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A Fareway grocery store and adjacent Kwik Star convenience store has been proposed at the southeast corner of South Main Street and Greenhill Road in the Pinnacle Prairie residential-commercial development.

CEDAR FALLS — Although it was approved two weeks ago, several citizens protested a new gas station in their Greenhill Road neighborhood again Monday night.

Residents of Cedar Falls living in the area of Greenhill Road and South Main Street, where a Kwik Star gas station and convenience store will be located next year, expressed their continued disappointment with the Cedar Falls City Council’s decision April 2 to approve it.

Calling the Kwik Star “a potential crime wave that attracts bad people,” resident Larry Wyckoff began the end-of-meeting public forum by accusing the council of being “yes men.”

“In spite of the rational arguments to stop this out-of-state business, a Kwik Star will be built right next to Fareway,” Wyckoff said. “It wouldn’t matter if we had collected thirty thousand signatures. ... This project was a clear desire by the headquarters of business at any price over the wishes of the citizens of Cedar Falls.”

Resident Ronald Flory said although city staff gave a dozen conditions to the Kwik Star about noise and tree lines, he didn’t feel they were adequate. Those 12 items include the height of trees buffering the business from homes, as well as the car wash hours and noise coming from overhead speakers and gas pump speakers.

Flory asked if the city could disallow Kwik Star from being opened 24 hours per day and reduce the number of gas pumps approved.

“Protect the city of Cedar Falls as a desirable place to live,” Flory pleaded. “Do not destroy its neighborhoods.”

Resident Rosemary Beach, who also attended the planning and zoning meeting April 11 and made similar comments to that board, reiterated that she felt the council’s invoking of “ex parte,” or only discussing issues related to land use in public meetings, was unfair.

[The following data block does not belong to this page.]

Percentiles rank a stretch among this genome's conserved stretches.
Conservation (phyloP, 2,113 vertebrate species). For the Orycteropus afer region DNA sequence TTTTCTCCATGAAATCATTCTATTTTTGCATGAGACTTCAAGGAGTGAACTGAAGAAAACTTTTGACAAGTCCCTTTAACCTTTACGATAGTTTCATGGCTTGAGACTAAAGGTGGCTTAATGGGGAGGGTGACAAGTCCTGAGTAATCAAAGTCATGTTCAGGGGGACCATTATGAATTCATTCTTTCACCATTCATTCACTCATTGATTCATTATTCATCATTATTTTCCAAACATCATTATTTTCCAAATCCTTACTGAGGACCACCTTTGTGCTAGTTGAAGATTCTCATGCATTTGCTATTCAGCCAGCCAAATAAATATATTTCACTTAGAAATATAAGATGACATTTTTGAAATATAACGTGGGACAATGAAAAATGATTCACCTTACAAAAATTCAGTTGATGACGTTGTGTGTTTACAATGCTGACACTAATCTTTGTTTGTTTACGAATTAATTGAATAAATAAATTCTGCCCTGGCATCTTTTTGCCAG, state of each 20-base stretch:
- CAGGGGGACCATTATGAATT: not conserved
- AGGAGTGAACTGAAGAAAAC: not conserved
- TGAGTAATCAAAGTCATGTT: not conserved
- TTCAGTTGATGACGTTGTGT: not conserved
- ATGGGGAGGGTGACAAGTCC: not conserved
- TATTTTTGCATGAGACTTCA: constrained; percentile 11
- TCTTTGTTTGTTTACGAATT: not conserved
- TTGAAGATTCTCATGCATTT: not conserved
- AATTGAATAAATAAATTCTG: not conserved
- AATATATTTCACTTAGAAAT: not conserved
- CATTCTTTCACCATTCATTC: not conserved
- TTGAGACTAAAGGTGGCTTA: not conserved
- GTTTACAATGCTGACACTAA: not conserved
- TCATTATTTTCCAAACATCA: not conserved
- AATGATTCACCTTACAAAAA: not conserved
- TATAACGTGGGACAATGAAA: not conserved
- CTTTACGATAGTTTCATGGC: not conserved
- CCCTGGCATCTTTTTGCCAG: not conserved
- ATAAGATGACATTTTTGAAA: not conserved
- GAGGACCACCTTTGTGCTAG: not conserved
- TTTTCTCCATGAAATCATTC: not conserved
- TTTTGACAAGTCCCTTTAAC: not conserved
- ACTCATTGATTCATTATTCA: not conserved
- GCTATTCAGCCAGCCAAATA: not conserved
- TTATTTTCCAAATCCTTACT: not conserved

“I’m sorry that is going to change for the people of Cedar Falls,” Beach said. “We have what we have, and I’m not happy with it, and I don’t think any of us are.”

Penny Popp, who has been the de facto head of the neighborhood’s resistance to the Kwik Star, was allowed extra time by the council to go over each item the council is asking of Kwik Star. She noted she has enlisted the help of state legislators in getting the state attorney general to take a look at the city’s use of ex parte.

“I had hoped the residents and their elected officials were on the same page,” Popp said. “But by the actions of the council on April 2, I now know we are not.”

Ward 3 council member Daryl Kruse asked city administrator Ron Gaines if the city had asked Kwik Star to reduce the number of gas pumps. Gaines said it had not.

Ward 2 council member Susan DeBuhr asked if the city had a legal right to limit Kwik Star’s hours of operation. City attorney Kevin Rogers said he didn’t believe it did.

“If Kwik Star doesn’t adhere to any of these 12 items, what happens?” asked Ward 5 council member Frank Darrah.

Gaines said Kwik Star will have to apply for a building permit, where the conditions would need to be met in the blueprints, as well as apply for a occupancy permit at the end of construction where the items would again be checked. Code enforcement could also fine Kwik Star if the items aren’t met after the fact, Gaines said.

Gaines noted Kwik Star is expected to begin building in 2019.


Multimedia Reporter

Multimedia Reporter at The Courier

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